Magic Strikes by Ilona Andrews
Urban fantasy, particularly any variety can that can be summed up by, “So-and-so is a kick-ass woman who’s totally different from all those other kick-ass women because she’s got this one cool power no one else has called yet has to solve a mystery/murder/other crime and probably fall in love along the way, or at least get laid,” has become a sub-genre that I love to hate. Partially it’s because the market is saturated right now. Partially it’s because so many of them seem like retreads following the paths of Diana Tregarde and Anita Blake. Most of them take place in a world where the normal person doesn’t know anything about magic for an assortment of reasons, and half the time when I see the cover or read the blurb on the back, I kind of quietly gag and slide the book back into place on the shelf.
So why do I keep reading books that fall under that description? Because about half the time, even if it isn’t a great book, it’s still a fun read, and the other half the time, I feel like whoever is in charge of writing those blurbs on the backs of the books needs their ass kicked. And occasionally I pick up a book that rises above the genre conventions to give me something I really, truly enjoy.
I came across the Kate Daniels’ books because I’ve made a habit out of scanning the shelves at the bookstores for new authors. I stumbled across Magic Bites not long after it first came out and picked it up. I’ll give any new author at least two books to really hook me unless the first book is really terrible. Magic Bites left me keeping an eye out for Magic Burns, and that second book left me more than eager for this third one.
I’m actually hesitant to describe much of the plot simply because boiling it down into a few quick sentences cannot do it justice. Anything I can write will probably leave anyone—fan of the genre or hater of the genre—rolling their eyes. The problem is, on reading, this book rises above the stereotypes with excellent characters, a tight, engaging plot, and an enjoyably unique world. Ilona Andrews knows her folklore and mythology. She does her research, and she does an admirable job of weaving it into the fabric of her world and her characters without disrupting them to show off how smart she is.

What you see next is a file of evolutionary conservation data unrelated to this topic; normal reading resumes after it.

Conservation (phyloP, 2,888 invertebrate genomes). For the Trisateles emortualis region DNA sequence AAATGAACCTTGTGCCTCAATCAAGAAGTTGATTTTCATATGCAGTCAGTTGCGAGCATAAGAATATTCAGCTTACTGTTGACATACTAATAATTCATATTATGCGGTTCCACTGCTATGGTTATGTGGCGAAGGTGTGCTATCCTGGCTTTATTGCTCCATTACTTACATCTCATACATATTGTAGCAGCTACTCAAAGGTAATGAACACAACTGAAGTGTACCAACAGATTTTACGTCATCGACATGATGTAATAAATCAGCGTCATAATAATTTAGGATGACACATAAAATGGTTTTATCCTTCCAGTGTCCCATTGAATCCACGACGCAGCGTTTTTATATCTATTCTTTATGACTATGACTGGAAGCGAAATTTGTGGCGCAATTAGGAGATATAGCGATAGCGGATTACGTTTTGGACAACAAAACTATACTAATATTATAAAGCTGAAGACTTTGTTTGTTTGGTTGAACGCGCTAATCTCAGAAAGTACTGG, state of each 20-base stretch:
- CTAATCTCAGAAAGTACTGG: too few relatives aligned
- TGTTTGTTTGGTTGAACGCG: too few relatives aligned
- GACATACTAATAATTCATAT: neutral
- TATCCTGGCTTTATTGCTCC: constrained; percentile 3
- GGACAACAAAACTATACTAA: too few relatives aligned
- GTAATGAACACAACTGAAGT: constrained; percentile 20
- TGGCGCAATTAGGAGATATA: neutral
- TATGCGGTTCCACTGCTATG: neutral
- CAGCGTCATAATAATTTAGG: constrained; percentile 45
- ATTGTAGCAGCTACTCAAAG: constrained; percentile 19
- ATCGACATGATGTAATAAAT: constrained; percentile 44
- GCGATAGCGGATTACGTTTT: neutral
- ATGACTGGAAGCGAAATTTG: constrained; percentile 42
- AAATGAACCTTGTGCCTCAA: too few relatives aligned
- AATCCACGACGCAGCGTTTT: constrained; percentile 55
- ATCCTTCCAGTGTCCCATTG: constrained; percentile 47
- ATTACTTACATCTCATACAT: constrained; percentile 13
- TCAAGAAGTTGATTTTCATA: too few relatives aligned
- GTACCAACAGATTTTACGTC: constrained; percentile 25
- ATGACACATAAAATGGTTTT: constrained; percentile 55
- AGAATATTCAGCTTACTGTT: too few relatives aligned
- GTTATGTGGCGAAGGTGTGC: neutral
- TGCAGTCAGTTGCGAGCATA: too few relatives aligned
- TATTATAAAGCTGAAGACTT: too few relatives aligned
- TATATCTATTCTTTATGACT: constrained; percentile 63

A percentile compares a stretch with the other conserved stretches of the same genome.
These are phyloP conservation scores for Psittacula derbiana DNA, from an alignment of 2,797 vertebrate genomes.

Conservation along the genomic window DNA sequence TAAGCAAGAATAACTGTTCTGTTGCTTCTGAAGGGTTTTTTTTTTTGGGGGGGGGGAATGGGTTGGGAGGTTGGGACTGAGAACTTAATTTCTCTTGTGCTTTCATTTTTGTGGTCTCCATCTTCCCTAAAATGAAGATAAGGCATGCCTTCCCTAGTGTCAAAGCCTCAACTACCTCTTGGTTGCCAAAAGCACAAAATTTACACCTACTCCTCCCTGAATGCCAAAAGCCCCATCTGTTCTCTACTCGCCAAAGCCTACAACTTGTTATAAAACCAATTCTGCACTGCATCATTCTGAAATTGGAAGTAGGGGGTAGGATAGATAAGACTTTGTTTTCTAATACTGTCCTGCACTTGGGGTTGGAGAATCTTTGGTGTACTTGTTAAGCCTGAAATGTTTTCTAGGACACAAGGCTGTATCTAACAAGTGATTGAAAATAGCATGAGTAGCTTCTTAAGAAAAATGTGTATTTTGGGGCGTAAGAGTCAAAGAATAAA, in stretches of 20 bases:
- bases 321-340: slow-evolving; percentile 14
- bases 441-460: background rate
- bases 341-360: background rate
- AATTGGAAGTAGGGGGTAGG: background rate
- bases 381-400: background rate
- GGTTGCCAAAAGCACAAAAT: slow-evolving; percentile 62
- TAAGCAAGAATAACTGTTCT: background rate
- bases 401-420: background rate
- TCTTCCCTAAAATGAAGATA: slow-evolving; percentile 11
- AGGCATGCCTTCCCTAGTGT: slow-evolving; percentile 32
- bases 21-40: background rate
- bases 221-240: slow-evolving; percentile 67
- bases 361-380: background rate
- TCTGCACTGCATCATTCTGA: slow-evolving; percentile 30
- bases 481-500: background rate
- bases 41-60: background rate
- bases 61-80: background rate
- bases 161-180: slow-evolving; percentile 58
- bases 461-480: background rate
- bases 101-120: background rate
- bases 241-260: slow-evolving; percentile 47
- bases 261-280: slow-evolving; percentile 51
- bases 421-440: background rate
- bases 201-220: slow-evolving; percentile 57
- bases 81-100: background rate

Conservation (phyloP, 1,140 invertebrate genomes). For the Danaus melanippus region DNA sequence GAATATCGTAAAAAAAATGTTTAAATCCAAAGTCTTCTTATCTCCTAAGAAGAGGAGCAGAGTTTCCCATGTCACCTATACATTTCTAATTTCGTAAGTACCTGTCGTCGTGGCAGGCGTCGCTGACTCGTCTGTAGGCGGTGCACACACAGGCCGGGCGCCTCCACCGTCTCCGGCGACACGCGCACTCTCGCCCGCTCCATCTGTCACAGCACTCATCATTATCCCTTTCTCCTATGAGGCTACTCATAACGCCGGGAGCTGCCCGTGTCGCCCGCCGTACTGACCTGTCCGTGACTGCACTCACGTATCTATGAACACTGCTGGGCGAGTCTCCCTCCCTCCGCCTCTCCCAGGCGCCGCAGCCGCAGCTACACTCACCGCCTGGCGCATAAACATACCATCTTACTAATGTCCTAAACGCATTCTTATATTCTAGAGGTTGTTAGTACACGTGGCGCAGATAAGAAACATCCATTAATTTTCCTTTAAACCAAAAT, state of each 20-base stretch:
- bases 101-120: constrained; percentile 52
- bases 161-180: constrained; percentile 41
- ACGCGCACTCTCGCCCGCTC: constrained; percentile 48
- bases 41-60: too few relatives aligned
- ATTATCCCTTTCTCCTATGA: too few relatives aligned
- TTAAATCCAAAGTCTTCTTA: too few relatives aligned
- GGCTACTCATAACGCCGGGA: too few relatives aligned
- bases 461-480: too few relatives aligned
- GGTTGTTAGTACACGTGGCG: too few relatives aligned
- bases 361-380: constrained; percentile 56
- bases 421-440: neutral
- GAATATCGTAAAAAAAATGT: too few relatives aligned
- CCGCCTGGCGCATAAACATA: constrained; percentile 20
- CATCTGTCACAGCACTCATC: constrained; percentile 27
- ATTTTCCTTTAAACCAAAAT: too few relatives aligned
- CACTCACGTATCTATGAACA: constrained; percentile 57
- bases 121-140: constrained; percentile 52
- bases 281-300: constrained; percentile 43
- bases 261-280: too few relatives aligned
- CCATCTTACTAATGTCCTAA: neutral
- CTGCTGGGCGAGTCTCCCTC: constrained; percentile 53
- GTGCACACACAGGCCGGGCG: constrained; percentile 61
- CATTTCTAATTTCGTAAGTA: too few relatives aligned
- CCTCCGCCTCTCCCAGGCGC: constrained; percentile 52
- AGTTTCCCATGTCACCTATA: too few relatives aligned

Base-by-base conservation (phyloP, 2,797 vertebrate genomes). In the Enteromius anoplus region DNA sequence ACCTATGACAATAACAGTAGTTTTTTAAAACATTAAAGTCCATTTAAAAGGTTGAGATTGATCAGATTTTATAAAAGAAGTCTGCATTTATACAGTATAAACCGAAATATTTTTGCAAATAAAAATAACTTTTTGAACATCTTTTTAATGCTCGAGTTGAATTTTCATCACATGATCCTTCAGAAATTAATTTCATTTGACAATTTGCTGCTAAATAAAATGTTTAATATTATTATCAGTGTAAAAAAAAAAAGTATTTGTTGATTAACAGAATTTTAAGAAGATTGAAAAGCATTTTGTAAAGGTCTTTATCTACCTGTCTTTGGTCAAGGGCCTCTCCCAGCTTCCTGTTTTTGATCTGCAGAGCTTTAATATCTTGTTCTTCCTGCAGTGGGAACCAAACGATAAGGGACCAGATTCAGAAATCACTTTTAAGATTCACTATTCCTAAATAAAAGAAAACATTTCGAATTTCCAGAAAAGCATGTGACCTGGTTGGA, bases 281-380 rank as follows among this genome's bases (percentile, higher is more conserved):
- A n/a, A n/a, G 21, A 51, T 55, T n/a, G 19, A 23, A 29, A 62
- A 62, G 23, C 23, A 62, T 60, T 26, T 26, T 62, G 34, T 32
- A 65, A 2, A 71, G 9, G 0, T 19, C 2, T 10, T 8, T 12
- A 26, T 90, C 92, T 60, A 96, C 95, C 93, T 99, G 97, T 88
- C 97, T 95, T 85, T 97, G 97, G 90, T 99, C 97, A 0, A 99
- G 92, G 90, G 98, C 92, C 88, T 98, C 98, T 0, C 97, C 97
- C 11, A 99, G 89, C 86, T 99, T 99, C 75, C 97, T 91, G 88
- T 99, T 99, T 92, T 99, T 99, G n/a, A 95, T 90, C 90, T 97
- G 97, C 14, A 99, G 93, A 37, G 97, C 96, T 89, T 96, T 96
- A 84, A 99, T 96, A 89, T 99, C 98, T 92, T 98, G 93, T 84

If you’re looking for an engaging read, I definitely recommend these books. Each stands alone very well, but it’s worth starting from the beginning. If the first book doesn’t impress you overmuch, give it through the second, because I’ve found them to grow in depth, breadth, and craft.
I’m going to look forward to the 4th book in this series, and Ilona Andrews has a new series starting soon. I know I’m going to be snapping that up as soon as it’s out, too.
This review is part of the Cannonball Read series. For more of Tyburn Blossom’s reviews, check out his blog, The Congering Basket.
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